The head of the RCMP says her organization will begin the work of outfitting some of its officers with body cameras — a move that comes in the midst of a global wave of mass protests against police brutality.
“The commissioner has confirmed that the RCMP will engage in work and discussion with policing partners and the NPF (the RCMP union) on a broader rollout of body-worn cameras,” said spokesperson Dan Brien in a media statement Monday evening.
“The commissioner agrees it is critically important for Canadians to feel protected by the police and is committed to take whatever steps are required to enhance trust between the RCMP and the communities we serve.”
Brien said members in operational roles will wear body cameras.
The policy shakeup comes following a phone call between Prime Minister Justin Trudeau and Commissioner Brenda Lucki earlier this morning.
“It is something that is, in my opinion, what we need to move forward with,” Trudeau told reporters.
Brien said the commissioner heard the prime minister’s message loud and clear and is working on a plan to deploy cameras.
It’s not clear how much the initiative will cost and who will pay for it.
The prime minister said he plans to raise the issue when he speaks with the premiers later in the week, “so we can move on it as quickly as possible.”
“I think there are discussions we need to go forward on logistics, on the cost, on the cost to provinces where there is contract policing in place,” Trudeau said.
“But the challenges that I’ve heard are more logistical and economic concerns about remote areas and the way those cameras would work.”
The RCMP is facing fresh allegations of racism and police brutality brought forward by Athabasca Chipewyan Chief Allan Adam over the weekend.
Adam told a news conference that he was beaten by RCMP officers and that his wife was manhandled in March when police stopped him for an expired licence plate outside a casino in Fort McMurray.
Just last week, an RCMP officer in Nunavut was caught on camera using his truck’s door to knock a man over before arresting him.
Calls for RCMP reform are part of a broader debate in this country about police use of force, inspired both by incidents in Canada and by the continent-wide wave of protests triggered by George Floyd’s death in police custody in Minneapolis.
Northwest Territories Premier Caroline Cochrane said adopting body cameras could help the RCMP regain public trust.
“It’ll not only ensure that the public are being treated properly, it will regain that social acceptance of the RCMP. People are afraid of them right now,” she told the CBC’s Rosemary Barton.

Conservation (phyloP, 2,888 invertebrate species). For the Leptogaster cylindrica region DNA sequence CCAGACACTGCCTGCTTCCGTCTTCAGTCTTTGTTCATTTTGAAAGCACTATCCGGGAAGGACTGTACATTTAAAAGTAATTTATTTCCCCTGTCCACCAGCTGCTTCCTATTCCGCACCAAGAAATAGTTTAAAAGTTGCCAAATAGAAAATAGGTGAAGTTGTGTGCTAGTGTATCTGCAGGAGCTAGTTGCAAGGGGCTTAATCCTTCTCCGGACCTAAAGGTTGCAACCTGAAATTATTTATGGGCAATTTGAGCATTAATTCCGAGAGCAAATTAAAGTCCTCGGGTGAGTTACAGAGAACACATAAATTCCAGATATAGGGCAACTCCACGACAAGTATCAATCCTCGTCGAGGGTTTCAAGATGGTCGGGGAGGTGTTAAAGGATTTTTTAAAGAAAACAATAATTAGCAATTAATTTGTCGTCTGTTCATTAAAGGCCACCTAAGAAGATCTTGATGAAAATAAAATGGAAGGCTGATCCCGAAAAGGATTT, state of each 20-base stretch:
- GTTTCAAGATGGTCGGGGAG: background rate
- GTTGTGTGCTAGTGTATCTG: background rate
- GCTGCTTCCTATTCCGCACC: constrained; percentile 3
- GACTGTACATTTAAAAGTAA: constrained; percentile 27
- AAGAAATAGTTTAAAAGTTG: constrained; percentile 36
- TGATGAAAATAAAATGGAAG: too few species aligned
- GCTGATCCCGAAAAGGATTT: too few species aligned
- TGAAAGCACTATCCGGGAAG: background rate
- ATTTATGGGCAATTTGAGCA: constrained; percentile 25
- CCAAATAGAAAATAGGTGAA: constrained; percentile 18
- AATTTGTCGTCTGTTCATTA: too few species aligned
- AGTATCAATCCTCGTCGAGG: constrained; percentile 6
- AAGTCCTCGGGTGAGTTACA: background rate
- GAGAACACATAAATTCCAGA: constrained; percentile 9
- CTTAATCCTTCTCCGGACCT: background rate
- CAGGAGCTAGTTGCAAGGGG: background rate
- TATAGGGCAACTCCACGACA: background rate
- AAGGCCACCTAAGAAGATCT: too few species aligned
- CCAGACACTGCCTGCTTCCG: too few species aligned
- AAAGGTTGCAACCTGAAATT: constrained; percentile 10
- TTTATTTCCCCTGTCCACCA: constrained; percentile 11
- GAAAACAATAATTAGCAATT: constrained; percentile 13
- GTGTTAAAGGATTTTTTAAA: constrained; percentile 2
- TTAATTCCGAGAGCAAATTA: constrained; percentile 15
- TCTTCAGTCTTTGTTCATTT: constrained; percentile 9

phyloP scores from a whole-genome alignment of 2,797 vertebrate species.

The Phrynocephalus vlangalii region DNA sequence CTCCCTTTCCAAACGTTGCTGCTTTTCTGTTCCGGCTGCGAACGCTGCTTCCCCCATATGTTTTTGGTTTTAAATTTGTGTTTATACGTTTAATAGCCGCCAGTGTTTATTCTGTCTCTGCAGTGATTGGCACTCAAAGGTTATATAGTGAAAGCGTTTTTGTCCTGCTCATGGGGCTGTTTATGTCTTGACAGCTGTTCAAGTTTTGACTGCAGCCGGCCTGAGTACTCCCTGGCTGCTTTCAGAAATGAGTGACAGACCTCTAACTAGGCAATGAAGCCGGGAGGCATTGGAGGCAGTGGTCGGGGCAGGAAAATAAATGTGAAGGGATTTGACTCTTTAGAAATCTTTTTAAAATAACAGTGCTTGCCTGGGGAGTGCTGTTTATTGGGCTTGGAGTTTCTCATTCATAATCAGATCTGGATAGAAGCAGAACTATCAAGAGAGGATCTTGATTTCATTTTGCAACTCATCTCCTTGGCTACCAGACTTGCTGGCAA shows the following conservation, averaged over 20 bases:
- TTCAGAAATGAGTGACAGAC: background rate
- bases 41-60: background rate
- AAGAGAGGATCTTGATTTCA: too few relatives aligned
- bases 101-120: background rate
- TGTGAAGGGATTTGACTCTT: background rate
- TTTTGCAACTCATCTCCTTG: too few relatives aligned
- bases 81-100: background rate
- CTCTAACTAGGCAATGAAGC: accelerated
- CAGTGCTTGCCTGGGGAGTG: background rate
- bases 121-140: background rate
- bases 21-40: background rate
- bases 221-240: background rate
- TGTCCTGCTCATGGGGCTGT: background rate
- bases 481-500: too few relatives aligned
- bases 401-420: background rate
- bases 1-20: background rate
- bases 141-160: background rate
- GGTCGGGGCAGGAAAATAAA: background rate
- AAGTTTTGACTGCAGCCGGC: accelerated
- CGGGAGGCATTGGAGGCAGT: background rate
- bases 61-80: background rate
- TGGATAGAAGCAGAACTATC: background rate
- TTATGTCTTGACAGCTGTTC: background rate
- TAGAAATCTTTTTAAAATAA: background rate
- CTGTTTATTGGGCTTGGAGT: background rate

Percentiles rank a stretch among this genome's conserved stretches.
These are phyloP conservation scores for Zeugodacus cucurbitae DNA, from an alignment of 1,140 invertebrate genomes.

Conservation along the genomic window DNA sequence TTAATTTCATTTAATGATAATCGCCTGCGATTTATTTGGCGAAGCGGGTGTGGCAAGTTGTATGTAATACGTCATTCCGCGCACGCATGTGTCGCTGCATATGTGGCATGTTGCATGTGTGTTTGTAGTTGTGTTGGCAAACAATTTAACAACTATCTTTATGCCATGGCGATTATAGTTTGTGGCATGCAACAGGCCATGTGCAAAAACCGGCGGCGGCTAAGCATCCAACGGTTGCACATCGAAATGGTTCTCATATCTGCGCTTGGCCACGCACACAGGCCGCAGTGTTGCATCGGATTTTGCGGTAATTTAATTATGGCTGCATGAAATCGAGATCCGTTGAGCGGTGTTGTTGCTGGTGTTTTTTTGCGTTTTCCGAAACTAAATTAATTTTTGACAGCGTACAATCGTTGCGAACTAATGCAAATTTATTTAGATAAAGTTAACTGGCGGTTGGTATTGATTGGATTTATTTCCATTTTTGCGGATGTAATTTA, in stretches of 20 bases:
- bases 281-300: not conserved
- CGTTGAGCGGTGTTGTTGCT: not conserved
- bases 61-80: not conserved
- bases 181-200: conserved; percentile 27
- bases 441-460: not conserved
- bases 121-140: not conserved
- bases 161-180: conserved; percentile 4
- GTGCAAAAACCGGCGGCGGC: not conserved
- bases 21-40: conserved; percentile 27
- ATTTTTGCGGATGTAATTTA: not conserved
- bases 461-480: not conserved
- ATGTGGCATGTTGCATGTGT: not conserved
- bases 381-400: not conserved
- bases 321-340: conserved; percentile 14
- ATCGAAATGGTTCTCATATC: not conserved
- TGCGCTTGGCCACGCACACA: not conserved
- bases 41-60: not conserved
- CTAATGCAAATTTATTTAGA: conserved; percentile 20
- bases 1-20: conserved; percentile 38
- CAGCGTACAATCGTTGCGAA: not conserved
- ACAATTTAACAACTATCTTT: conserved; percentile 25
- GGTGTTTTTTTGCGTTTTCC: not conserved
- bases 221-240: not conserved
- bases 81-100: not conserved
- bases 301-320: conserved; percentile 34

“So anything we can do to make people realize that the RCMP are your friends, that they’re there to protect us and make sure that they also follow the law … no one is above the law.”
Questions raised about cameras’ effectiveness
Kanika Samuels-Wortley, an associate professor of criminology at Carleton University, said the research on body cameras is still inconclusive.
“I think there might be this perception that police may act differently if they have these police cameras on them,” she said. “However, if we turn to the U.S., we see a number of police services that have implemented the use of body cameras. But clearly that hasn’t changed anything, as it was noted during George Floyd’s unfortunate incident.
“There isn’t hard evidence to demonstrate that body cameras are the way to go. So I do think that the response from the prime minister is more reactive than [it] is actually based on hard facts. ”
The RCMP has more than 20,000 members and, outside of its federal policing obligations, acts as the provincial police in most provinces and territories.
The RCMP has run two pilot programs on body cameras. After conducting a feasibility study in 2016, the Mounties opted not to implement body cameras until “such time as available technology can meet its specific operational requirement,” said RCMP spokesperson Marie-Christine Lemire.
Last year, the RCMP’s commanding officer in Nunavut asked that RCMP national headquarters look into body cameras in response to calls for police accountability from local politicians.
Samuels-Wortley said the announcement today misses an opportunity to start a serious conversation about police budgets in Canada.
“We’re seeing that the police have a great deal of really negative power over racialized communities within our Black and Indigenous communities in Canada,” she said.
“I think really what we need to start focusing on is providing a chance to have an equal footing within society. That would require more funding within these communities as opposed to turning to police to target and surveil these communities.”
Conservative Leader Andrew Scheer also addressed the RCMP in a news conference this morning, responding both to the new allegations and to the revived push in some circles to “defund” police agencies in Canada — something Minneapolis city council is now promising to do.
The movement is focused largely on reducing police budgets and reallocating resources so that, for example, a social worker would respond to a mental health call.
Scheer said he supports efforts to root out systemic discrimination within the RCMP but wouldn’t support decreasing the force’s budget.
“I don’t believe that defunding the RCMP would make Canadians safer,” Scheer said.
Trudeau said there’s a need to “constantly review” budgets and expenditures.